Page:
DISY and RTP believe UN plan can be a basis for negotiations
Nicosia, Nov 25 (CNA) - Ruling Democratic Rally (DISY) and the Republican
Turkish Party (RTP) agreed that the UN Secretary-General's plan for a
comprehensive settlement to the Cyprus problem can constitute the basis for
RTP leader Mehmet Ali Talat, speaking after meeting DISY leader Nicos Anastasiades in the government-controlled areas in Nicosia, said he has reports that Turkey is encouraging Turkish Cypriot leader Rauf Denktash to give a positive reply to Kofi Annan's plan.
Anastasiades said they ascertained that ''a solution should not create intense feelings of injustice against either community''.|
''We really believe that with good will, we can overcome problems which might not be that visible to foreigners who have submitted the plan'' and that ''a solution, which will allow a reunited Cyprus to enter Europe for the benefit of all the people on the island, will be easier'', Anastasiades added.
Talat said Turkish Cypriots ''have some concerns regarding the provisions of the plan'' because ''it is quite clear that at least some people are going to be dislocated with the implementation of the solution of this plan and those people will be disturbed in the end''.
The Turkish Cypriot politician said he believes it would be worthwhile to accept the plan as a basis for negotiations and end the Cyprus problem by the Copenhagen European Council.
''We should do our best to start negotiations on the basis of Annan's plan and resolve our problem once and for all'', he said.
Talat said he believed that the Turkish response to the plan will be to accept it as a basis for negotiations, but said a lot of time has been lost by the Turkish Cypriot side because it did not reply by November 18 as asked by the Secretary-General.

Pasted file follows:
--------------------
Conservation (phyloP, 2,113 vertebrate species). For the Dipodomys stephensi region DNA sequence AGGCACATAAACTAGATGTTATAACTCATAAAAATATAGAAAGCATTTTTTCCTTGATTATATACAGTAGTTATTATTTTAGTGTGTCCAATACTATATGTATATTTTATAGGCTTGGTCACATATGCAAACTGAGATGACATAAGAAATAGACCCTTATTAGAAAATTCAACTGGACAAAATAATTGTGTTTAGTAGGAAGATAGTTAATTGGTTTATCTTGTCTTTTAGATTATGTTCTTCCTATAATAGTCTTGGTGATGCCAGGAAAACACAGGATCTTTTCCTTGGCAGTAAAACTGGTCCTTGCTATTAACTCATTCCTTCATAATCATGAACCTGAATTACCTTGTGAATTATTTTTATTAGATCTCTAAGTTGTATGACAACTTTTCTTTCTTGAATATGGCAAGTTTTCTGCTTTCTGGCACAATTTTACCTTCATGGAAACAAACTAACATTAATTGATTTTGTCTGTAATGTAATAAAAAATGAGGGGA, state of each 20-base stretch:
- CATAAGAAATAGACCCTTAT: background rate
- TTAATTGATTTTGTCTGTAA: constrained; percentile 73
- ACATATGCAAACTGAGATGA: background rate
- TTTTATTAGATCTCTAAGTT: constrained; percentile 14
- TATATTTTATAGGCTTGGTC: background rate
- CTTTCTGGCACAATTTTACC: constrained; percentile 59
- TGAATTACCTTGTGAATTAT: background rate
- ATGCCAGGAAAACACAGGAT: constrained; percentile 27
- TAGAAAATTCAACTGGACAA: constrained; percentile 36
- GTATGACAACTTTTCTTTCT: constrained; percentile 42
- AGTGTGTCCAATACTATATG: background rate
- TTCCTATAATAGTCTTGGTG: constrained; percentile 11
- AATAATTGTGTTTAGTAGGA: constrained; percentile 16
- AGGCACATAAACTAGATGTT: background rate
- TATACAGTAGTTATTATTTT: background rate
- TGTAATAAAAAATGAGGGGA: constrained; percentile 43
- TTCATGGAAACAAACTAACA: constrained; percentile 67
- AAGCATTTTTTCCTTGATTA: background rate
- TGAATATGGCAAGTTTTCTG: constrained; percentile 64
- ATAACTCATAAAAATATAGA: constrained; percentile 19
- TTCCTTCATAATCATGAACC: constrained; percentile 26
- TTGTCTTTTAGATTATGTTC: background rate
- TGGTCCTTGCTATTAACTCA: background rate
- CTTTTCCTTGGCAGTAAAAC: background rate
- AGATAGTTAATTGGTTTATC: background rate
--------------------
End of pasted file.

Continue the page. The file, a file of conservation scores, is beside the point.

Asked if a solution could be reached after the Copenhagen Summit, Talat said ''if we cannot reach a solution or at least finalise the foundation agreement'', this will not cause chaos to Cyprus and ''only the free areas will enter the EU''. He expressed fears that ''the division will be entrenched upon the island''.
This solution, he said, ''will be a pyrrhic victory which would not be beneficial ultimately for our common island''.
To a question if he has any concerns on the territorial provisions of the plan, Talat replied that he was speaking about ''the humanitarian aspect of the dislocation'', adding that he has ''some concerns on the territory'', but for him ''the people and not the soil'' are more important.
The Greek Cypriot side replied on November 18 to the UN within the requested timeframe from the day the UN proposal was presented on November 11.
However, the Turkish Cypriot side failed to meet the deadline. Denktash remains in hospital in New York since October 7 following open-heart surgery.
Cyprus has been divided since 1974, when Turkish troops invaded and occupied its northern third.
In mid December, the island is expected to be invited by the Copenhagen European Council, along with other nine candidate countries, to join the EU.